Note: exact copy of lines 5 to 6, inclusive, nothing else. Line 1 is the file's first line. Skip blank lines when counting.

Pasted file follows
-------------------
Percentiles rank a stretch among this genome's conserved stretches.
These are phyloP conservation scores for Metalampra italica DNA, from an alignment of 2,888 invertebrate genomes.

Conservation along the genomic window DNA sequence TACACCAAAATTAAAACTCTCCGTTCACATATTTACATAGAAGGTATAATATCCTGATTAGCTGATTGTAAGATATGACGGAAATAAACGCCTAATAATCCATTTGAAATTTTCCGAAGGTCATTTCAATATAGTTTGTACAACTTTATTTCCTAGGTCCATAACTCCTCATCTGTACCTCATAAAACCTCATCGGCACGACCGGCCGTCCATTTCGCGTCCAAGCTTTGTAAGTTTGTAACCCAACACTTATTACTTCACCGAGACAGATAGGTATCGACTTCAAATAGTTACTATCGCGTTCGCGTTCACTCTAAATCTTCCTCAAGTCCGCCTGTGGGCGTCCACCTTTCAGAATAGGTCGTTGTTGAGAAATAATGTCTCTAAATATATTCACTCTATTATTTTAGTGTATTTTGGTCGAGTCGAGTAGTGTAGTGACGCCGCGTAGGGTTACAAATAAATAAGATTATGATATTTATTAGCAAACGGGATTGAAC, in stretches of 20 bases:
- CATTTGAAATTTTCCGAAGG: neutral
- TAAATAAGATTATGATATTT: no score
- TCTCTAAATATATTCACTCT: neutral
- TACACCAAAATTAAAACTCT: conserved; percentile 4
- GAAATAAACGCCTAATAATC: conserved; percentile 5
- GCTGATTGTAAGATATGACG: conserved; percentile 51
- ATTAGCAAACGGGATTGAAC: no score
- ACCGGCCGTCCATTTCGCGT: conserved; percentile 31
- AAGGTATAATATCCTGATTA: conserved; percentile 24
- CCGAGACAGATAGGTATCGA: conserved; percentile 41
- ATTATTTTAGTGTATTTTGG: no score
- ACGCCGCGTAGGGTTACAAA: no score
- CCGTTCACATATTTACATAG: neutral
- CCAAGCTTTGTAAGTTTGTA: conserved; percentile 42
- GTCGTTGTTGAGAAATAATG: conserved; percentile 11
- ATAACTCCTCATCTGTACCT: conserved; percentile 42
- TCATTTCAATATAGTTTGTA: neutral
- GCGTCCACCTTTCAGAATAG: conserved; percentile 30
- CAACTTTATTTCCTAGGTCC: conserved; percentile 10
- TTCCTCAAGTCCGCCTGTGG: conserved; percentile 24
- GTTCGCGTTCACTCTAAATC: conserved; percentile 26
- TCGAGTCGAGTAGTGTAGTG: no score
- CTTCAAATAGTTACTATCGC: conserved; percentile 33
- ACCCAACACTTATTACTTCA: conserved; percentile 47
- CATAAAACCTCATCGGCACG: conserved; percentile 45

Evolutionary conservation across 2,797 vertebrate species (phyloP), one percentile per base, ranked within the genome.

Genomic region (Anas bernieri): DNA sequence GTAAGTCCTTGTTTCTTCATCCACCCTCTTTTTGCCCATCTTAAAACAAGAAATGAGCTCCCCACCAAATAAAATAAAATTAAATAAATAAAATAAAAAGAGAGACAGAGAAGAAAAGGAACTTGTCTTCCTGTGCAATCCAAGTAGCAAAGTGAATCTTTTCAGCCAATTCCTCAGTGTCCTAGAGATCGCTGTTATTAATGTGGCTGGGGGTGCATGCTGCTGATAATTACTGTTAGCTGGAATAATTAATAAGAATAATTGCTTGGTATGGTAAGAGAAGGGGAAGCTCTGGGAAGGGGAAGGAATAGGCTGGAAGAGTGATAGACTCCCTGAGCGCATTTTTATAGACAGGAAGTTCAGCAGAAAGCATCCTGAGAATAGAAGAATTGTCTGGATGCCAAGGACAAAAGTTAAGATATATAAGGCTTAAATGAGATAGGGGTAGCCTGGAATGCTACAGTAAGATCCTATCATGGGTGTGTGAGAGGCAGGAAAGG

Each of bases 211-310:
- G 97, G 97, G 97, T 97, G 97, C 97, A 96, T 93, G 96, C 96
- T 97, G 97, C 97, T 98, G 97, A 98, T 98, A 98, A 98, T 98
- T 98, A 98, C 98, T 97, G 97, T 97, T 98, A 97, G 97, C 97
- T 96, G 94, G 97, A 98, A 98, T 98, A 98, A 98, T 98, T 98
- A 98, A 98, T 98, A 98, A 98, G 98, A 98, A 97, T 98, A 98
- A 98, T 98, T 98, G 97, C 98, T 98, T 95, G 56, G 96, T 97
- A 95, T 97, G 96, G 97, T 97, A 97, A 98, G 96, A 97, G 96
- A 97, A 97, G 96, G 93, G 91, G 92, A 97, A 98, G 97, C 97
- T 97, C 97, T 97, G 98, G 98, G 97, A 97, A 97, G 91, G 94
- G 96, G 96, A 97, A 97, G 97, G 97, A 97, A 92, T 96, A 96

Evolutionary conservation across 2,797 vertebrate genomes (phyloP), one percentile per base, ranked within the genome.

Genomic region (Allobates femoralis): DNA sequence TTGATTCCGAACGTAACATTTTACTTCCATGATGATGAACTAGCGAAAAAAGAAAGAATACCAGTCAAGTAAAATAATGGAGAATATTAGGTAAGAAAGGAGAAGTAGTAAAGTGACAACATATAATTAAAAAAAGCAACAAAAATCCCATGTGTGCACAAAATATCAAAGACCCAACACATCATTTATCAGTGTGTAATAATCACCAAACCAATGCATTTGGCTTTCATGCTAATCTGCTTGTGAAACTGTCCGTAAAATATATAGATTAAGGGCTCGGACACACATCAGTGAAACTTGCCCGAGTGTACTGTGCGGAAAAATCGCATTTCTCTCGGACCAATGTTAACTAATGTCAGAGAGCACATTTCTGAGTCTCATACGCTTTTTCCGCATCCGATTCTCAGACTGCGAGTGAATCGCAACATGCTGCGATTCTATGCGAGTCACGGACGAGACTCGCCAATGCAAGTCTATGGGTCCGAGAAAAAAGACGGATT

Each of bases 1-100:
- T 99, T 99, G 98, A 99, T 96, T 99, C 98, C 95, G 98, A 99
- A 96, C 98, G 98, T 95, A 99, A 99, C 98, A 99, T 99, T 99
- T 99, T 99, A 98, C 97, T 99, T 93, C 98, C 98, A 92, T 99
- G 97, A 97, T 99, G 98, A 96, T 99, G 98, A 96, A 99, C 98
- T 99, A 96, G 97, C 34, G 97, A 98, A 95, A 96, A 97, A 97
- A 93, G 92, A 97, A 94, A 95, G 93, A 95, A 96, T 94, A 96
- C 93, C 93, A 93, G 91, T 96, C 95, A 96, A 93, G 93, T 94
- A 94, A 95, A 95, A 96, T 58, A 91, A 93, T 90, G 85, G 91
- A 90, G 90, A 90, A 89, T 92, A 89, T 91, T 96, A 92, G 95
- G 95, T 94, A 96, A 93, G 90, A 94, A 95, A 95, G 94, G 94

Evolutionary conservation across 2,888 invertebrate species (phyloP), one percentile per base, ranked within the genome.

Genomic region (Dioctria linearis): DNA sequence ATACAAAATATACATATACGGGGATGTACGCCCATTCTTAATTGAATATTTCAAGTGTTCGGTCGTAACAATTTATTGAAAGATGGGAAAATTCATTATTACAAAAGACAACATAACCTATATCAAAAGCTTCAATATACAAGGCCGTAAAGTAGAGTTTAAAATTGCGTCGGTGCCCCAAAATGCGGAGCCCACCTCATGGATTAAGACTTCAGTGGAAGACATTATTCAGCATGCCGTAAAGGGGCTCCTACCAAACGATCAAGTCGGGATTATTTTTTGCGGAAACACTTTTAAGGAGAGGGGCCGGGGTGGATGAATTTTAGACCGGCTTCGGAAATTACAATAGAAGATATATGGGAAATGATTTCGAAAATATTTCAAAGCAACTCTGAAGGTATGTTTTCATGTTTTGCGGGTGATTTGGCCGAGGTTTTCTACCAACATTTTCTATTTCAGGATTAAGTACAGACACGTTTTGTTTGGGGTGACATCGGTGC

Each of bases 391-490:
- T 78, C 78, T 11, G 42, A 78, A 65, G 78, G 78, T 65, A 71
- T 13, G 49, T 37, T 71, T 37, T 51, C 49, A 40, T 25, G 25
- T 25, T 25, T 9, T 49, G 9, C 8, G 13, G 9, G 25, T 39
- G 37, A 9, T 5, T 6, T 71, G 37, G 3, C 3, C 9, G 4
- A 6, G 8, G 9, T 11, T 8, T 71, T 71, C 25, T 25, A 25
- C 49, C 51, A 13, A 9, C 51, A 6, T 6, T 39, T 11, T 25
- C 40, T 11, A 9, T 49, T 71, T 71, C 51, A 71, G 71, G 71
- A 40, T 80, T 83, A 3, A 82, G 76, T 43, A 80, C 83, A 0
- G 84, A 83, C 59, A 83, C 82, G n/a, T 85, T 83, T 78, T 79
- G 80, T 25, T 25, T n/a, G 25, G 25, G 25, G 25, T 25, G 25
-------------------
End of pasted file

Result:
- TAAATAAGATTATGATATTT: no score
- TCTCTAAATATATTCACTCT: neutral